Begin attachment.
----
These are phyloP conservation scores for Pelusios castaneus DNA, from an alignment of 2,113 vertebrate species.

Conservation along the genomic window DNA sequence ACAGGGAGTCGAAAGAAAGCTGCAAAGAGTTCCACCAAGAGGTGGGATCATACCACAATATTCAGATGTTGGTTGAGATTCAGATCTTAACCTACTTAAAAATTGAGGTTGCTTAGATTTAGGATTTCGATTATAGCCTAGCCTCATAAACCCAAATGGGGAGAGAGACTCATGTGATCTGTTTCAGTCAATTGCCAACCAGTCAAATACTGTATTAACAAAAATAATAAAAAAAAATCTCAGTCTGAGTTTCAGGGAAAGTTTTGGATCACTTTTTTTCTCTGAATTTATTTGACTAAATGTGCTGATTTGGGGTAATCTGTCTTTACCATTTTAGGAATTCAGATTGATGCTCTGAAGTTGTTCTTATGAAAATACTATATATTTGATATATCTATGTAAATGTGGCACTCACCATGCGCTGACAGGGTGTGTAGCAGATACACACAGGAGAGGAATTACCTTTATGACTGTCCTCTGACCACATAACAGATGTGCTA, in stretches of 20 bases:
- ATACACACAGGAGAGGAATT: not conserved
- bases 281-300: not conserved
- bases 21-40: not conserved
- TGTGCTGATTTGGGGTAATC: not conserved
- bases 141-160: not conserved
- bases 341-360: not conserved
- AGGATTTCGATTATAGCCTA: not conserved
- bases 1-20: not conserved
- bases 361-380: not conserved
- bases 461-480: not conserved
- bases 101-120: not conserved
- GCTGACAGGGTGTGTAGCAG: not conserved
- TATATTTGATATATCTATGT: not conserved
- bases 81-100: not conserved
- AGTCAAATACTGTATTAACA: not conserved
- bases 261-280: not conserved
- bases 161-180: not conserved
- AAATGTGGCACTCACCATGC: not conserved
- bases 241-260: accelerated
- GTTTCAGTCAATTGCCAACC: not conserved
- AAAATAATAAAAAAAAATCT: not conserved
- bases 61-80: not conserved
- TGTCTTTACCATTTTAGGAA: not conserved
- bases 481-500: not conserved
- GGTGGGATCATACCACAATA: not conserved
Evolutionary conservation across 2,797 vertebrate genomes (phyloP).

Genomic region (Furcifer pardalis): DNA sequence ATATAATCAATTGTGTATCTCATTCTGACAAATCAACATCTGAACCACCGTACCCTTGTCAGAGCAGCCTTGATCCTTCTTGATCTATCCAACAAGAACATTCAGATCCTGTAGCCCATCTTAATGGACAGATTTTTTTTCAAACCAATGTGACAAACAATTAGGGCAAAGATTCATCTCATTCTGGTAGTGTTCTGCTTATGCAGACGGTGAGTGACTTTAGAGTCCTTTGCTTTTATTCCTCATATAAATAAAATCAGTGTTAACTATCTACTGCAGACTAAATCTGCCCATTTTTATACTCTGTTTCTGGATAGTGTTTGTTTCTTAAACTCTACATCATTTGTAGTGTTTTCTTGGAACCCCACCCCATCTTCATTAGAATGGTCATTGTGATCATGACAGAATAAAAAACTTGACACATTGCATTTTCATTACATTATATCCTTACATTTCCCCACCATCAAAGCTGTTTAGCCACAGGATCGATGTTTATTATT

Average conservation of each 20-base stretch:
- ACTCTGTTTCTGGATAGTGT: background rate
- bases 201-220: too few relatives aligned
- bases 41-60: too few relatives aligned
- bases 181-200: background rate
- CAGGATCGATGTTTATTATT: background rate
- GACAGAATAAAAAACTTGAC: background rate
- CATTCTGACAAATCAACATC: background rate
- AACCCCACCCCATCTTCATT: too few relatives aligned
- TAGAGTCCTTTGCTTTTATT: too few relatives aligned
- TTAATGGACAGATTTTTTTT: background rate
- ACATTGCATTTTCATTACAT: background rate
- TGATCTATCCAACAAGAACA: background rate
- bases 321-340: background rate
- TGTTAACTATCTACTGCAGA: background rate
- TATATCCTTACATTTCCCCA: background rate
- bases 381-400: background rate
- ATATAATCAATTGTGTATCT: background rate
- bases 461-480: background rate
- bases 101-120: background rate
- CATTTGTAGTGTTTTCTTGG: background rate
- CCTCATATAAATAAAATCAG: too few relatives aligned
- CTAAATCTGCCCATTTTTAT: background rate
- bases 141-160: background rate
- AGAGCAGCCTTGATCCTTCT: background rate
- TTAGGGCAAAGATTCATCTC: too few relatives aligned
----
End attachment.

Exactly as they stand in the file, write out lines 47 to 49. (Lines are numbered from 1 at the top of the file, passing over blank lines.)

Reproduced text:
- ATATAATCAATTGTGTATCT: background rate
- bases 461-480: background rate
- bases 101-120: background rate